Custody/Support

child custody servicesChild Custody/Parental Responsibility

In divorce cases involving minor children, the court deals with those issues first. It is the public policy of the state of Florida to ensure that each minor child has frequent and continuing contact with both parents after the parents have separated or divorced, and to encourage parents to share the rights and responsibilities of childrearing. The father is given the same consideration as the mother in determining parental responsibility and timesharing regardless of the child's age or sex. This concept of shared parental responsibility has replaced the old traditional concepts of custody and visitation that were the prior law. In most cases, parental responsibility for a minor child will be shared by both parents so that each retains full parental rights and responsibilities with respect to their child. This requires both parents to confer so that major decisions affecting the welfare of the child will be determined jointly. You and your spouse may agree, or the court may order, that one parent have the ultimate responsibility over specific aspects of the child's welfare, such as education, religion, or medical and dental needs. If the parents have a substantial conflict over any of these areas, the court will decide on responsibility for them.

It is only in rare cases that the court can order sole parental responsibility and complete decision-making authority to one parent. To do so, the court must determine that shared parental responsibility would be detrimental to the child. In determining parental responsibility, the court will approve or create a parenting plan that includes how the parents will share the daily tasks of child rearing, the timesharing schedule, and will specify how parental responsibility and decision making authority will be shared. The plan will also specify any technology that will be used for parent-child communication. The parents can agree on a parenting plan and submit it to the court for approval, or the court will determine these issues. The statute includes a list of factors tor the court to consider in making these decisions. In considering issues between parents and their children, the best interests of the child is the primary consideration of the courts. Florida law requires both parties to attend a parenting course prior to entering a final judgment of divorce.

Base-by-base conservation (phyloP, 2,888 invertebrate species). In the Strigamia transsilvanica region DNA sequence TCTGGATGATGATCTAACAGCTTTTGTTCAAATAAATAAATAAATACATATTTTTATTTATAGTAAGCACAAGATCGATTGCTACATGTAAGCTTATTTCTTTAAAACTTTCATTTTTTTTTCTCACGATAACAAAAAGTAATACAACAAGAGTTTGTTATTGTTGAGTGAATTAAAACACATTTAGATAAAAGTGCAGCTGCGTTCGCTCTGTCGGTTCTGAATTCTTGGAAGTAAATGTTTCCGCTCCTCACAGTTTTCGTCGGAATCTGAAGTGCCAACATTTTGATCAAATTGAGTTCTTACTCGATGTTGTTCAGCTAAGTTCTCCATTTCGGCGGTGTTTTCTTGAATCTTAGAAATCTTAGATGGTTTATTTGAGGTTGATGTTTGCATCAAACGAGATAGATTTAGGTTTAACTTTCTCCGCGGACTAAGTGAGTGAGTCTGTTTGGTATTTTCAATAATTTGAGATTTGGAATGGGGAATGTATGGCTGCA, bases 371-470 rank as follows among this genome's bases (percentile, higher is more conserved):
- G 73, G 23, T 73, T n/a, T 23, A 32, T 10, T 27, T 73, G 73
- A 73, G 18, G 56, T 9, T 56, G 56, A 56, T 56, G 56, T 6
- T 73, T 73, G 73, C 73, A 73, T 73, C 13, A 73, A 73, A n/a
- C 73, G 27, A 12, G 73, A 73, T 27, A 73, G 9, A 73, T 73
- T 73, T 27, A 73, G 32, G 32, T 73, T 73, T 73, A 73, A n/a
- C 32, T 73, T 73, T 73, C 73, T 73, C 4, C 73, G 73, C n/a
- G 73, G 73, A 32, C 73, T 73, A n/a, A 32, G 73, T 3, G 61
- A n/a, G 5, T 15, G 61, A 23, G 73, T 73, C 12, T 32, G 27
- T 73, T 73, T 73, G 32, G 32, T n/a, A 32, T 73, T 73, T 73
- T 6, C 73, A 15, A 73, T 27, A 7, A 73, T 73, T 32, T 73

Child Support

You and your spouse each have a responsibility to support your children in accordance with their needs and your financial abilities. Child support may be by direct payment or by indirect benefits, such as mortgage payments, insurance, or payment of medical and dental expenses. Ordinarily, the obligation to support your child ends when that child reaches the age of 18, marries, is emancipated, joins the armed forces or dies. Some of the issues concerning child support, which must be considered, include:

    A. The amount of support
    B. The method of payment
    C. The ways to assure payments are made
    D. When child support may be increased or decreased
    E. Who claims the dependency deduction for tax purposes

Other questions may need to be answered, depending on the circumstances of your case. Guidelines for the amount of support apply to all cases and are based on the income of the parents and the number of children with adjustments for substantial overnight contact, health insurance and childcare costs.

 

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Michael Beraha Divorce and Family Law Attorney
1880 N. Congress Ave., Suite 201, Boynton Beach, FL 33426
561-732-1090

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Michael Beraha
Divorce and Family Law Attorney

1880 N. Congress Ave.
Suite 201
Boynton Beach, FL 33426

Phone: 561-732-1090

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